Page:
Nashville is a fine city in its own right, but isn't the Portland of the South in this regard and based on the study and ranking I linked to earlier, it's quite clear that it hasn't really been doing anything substantially different in terms of development patterns as it sprawls just as much as Atlanta and Charlotte. The most you could probably say that it has done better is preserved more of its urban fabric in the core.
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Old August 26th, 2015, 03:53 PM   #112
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Nashville's feather in its cap will always be its history and the preservation of architecture along streets like 1st Ave, Broadway and Printer's Alley. Beyond that, it made the same stupid mistakes Charlotte and ATL made like allow an interstate to rip through the middle of it (65 in the case of Nashville) and develop nodes of urbanization outside the city center, decentralizing the core. (the Gulch in Nashville, NoDa in Charlotte or, clearly to a much larger degree, Buckhead in ATL). But at the very least, Charlotte and Atlanta either have or will have transit connections to these urban centers in the near future. I'm so jealous of Nashville's history though. In Charlotte we basically just have Latta Arcade.
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Old August 26th, 2015, 04:57 PM   #113
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Nashville's feather in its cap will always be its history and the preservation of architecture along streets like 1st Ave, Broadway and Printer's Alley. Beyond that, it made the same stupid mistakes Charlotte and ATL made like allow an interstate to rip through the middle of it (65 in the case of Nashville) and develop nodes of urbanization outside the city center, decentralizing the core. (the Gulch in Nashville, NoDa in Charlotte or, clearly to a much larger degree, Buckhead in ATL). But at the very least, Charlotte and Atlanta either have or will have transit connections to these urban centers in the near future. I'm so jealous of Nashville's history though. In Charlotte we basically just have Latta Arcade.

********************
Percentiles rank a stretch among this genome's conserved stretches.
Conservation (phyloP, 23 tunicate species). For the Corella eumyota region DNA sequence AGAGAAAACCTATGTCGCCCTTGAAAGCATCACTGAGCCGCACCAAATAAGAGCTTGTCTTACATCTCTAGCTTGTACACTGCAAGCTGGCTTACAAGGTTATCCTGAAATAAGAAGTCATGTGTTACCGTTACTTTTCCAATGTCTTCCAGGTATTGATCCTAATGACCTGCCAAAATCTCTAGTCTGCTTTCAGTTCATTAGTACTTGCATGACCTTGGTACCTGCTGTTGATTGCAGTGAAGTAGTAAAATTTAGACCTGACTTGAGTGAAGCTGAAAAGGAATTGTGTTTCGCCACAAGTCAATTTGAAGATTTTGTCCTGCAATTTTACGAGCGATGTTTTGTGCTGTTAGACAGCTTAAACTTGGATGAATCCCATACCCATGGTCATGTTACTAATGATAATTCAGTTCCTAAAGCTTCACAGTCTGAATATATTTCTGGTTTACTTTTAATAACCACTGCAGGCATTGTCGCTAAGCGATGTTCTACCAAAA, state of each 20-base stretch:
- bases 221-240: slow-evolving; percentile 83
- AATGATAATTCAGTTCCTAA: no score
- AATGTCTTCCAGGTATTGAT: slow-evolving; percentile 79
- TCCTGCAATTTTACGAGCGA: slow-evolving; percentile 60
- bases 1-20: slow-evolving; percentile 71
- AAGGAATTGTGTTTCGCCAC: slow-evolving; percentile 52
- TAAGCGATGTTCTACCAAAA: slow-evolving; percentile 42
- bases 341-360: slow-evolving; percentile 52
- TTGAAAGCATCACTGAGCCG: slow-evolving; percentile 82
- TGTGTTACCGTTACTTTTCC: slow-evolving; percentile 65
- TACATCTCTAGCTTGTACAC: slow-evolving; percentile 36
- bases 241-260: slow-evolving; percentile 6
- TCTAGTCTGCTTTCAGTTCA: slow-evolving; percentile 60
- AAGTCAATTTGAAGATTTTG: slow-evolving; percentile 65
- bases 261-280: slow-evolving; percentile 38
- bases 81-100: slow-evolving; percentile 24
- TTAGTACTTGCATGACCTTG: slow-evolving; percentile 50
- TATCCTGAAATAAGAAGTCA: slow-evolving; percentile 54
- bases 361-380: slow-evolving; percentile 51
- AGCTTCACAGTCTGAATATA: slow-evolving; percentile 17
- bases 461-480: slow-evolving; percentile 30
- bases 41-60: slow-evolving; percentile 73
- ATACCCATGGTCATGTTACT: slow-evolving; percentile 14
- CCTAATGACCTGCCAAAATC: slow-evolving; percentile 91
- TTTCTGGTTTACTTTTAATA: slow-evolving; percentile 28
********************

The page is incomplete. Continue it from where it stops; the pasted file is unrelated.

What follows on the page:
I don't think NoDa is really an example of a "node of urbanization outside the city center" in Charlotte; it's a revitalized mill village, not an office district. SouthPark and Ballantyne would be much better examples of that in Charlotte. And the old textile mills also constitute a big part of Charlotte's history, but they just aren't in Uptown. Otherwise I agree with you.
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Old August 27th, 2015, 03:24 AM   #114
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Nashville's feather in its cap will always be its history and the preservation of architecture along streets like 1st Ave, Broadway and Printer's Alley. Beyond that, it made the same stupid mistakes Charlotte and ATL made like allow an interstate to rip through the middle of it (65 in the case of Nashville) and develop nodes of urbanization outside the city center, decentralizing the core. (the Gulch in Nashville, NoDa in Charlotte or, clearly to a much larger degree, Buckhead in ATL). But at the very least, Charlotte and Atlanta either have or will have transit connections to these urban centers in the near future. I'm so jealous of Nashville's history though. In Charlotte we basically just have Latta Arcade.